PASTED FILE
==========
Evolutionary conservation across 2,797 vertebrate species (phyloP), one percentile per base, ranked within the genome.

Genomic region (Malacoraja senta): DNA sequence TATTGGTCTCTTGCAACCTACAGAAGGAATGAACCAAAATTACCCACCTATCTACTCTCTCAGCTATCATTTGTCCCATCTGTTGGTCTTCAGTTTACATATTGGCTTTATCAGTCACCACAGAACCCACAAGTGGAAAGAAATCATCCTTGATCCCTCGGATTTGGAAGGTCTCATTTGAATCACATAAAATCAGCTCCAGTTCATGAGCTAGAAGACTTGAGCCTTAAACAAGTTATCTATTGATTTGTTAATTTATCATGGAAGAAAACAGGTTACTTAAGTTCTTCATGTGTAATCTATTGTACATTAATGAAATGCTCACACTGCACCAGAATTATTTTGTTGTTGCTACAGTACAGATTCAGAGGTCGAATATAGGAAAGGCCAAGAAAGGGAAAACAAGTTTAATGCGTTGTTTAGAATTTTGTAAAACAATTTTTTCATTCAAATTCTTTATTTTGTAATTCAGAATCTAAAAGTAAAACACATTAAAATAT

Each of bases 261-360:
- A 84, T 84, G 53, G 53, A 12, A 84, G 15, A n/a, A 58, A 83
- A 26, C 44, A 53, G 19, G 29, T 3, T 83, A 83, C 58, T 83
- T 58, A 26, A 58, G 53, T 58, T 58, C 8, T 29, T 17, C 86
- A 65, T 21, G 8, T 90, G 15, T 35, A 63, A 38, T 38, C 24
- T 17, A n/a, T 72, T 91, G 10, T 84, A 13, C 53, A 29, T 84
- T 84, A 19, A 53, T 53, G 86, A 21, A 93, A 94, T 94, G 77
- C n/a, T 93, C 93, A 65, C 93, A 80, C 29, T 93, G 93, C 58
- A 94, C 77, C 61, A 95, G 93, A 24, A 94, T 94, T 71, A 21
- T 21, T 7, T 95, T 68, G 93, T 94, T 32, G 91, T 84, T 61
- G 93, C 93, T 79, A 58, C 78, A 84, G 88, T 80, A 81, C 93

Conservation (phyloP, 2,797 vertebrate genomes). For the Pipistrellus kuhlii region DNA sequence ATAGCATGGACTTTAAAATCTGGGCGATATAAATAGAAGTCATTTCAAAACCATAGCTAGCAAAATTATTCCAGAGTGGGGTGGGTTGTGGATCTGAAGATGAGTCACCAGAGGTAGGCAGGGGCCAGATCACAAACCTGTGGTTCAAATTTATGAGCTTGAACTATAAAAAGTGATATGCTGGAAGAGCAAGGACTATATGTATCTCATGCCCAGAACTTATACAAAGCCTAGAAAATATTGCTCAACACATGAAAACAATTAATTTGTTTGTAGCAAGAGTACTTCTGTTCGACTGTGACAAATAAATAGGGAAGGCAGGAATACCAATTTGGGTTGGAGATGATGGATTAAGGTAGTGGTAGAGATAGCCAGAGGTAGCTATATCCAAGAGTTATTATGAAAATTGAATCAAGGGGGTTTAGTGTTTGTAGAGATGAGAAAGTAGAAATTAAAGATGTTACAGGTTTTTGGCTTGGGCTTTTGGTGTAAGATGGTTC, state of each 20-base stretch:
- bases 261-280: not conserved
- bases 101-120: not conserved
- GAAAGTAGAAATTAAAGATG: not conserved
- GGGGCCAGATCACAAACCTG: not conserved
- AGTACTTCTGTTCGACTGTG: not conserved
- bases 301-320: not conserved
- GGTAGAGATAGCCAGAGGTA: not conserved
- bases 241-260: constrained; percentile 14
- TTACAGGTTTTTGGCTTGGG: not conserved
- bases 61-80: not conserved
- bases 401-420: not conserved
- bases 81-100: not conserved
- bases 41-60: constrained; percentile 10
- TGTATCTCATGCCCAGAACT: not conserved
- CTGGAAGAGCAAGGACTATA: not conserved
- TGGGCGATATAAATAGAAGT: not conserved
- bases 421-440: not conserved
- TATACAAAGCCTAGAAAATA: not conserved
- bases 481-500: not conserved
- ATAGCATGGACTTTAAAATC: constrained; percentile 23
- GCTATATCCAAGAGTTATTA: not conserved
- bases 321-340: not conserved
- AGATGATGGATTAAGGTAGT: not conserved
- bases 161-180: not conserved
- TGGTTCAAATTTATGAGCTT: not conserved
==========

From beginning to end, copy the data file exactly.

Evolutionary conservation across 2,797 vertebrate species (phyloP), one percentile per base, ranked within the genome.

Genomic region (Malacoraja senta): DNA sequence TATTGGTCTCTTGCAACCTACAGAAGGAATGAACCAAAATTACCCACCTATCTACTCTCTCAGCTATCATTTGTCCCATCTGTTGGTCTTCAGTTTACATATTGGCTTTATCAGTCACCACAGAACCCACAAGTGGAAAGAAATCATCCTTGATCCCTCGGATTTGGAAGGTCTCATTTGAATCACATAAAATCAGCTCCAGTTCATGAGCTAGAAGACTTGAGCCTTAAACAAGTTATCTATTGATTTGTTAATTTATCATGGAAGAAAACAGGTTACTTAAGTTCTTCATGTGTAATCTATTGTACATTAATGAAATGCTCACACTGCACCAGAATTATTTTGTTGTTGCTACAGTACAGATTCAGAGGTCGAATATAGGAAAGGCCAAGAAAGGGAAAACAAGTTTAATGCGTTGTTTAGAATTTTGTAAAACAATTTTTTCATTCAAATTCTTTATTTTGTAATTCAGAATCTAAAAGTAAAACACATTAAAATAT

Each of bases 261-360:
- A 84, T 84, G 53, G 53, A 12, A 84, G 15, A n/a, A 58, A 83
- A 26, C 44, A 53, G 19, G 29, T 3, T 83, A 83, C 58, T 83
- T 58, A 26, A 58, G 53, T 58, T 58, C 8, T 29, T 17, C 86
- A 65, T 21, G 8, T 90, G 15, T 35, A 63, A 38, T 38, C 24
- T 17, A n/a, T 72, T 91, G 10, T 84, A 13, C 53, A 29, T 84
- T 84, A 19, A 53, T 53, G 86, A 21, A 93, A 94, T 94, G 77
- C n/a, T 93, C 93, A 65, C 93, A 80, C 29, T 93, G 93, C 58
- A 94, C 77, C 61, A 95, G 93, A 24, A 94, T 94, T 71, A 21
- T 21, T 7, T 95, T 68, G 93, T 94, T 32, G 91, T 84, T 61
- G 93, C 93, T 79, A 58, C 78, A 84, G 88, T 80, A 81, C 93

Conservation (phyloP, 2,797 vertebrate genomes). For the Pipistrellus kuhlii region DNA sequence ATAGCATGGACTTTAAAATCTGGGCGATATAAATAGAAGTCATTTCAAAACCATAGCTAGCAAAATTATTCCAGAGTGGGGTGGGTTGTGGATCTGAAGATGAGTCACCAGAGGTAGGCAGGGGCCAGATCACAAACCTGTGGTTCAAATTTATGAGCTTGAACTATAAAAAGTGATATGCTGGAAGAGCAAGGACTATATGTATCTCATGCCCAGAACTTATACAAAGCCTAGAAAATATTGCTCAACACATGAAAACAATTAATTTGTTTGTAGCAAGAGTACTTCTGTTCGACTGTGACAAATAAATAGGGAAGGCAGGAATACCAATTTGGGTTGGAGATGATGGATTAAGGTAGTGGTAGAGATAGCCAGAGGTAGCTATATCCAAGAGTTATTATGAAAATTGAATCAAGGGGGTTTAGTGTTTGTAGAGATGAGAAAGTAGAAATTAAAGATGTTACAGGTTTTTGGCTTGGGCTTTTGGTGTAAGATGGTTC, state of each 20-base stretch:
- bases 261-280: not conserved
- bases 101-120: not conserved
- GAAAGTAGAAATTAAAGATG: not conserved
- GGGGCCAGATCACAAACCTG: not conserved
- AGTACTTCTGTTCGACTGTG: not conserved
- bases 301-320: not conserved
- GGTAGAGATAGCCAGAGGTA: not conserved
- bases 241-260: constrained; percentile 14
- TTACAGGTTTTTGGCTTGGG: not conserved
- bases 61-80: not conserved
- bases 401-420: not conserved
- bases 81-100: not conserved
- bases 41-60: constrained; percentile 10
- TGTATCTCATGCCCAGAACT: not conserved
- CTGGAAGAGCAAGGACTATA: not conserved
- TGGGCGATATAAATAGAAGT: not conserved
- bases 421-440: not conserved
- TATACAAAGCCTAGAAAATA: not conserved
- bases 481-500: not conserved
- ATAGCATGGACTTTAAAATC: constrained; percentile 23
- GCTATATCCAAGAGTTATTA: not conserved
- bases 321-340: not conserved
- AGATGATGGATTAAGGTAGT: not conserved
- bases 161-180: not conserved
- TGGTTCAAATTTATGAGCTT: not conserved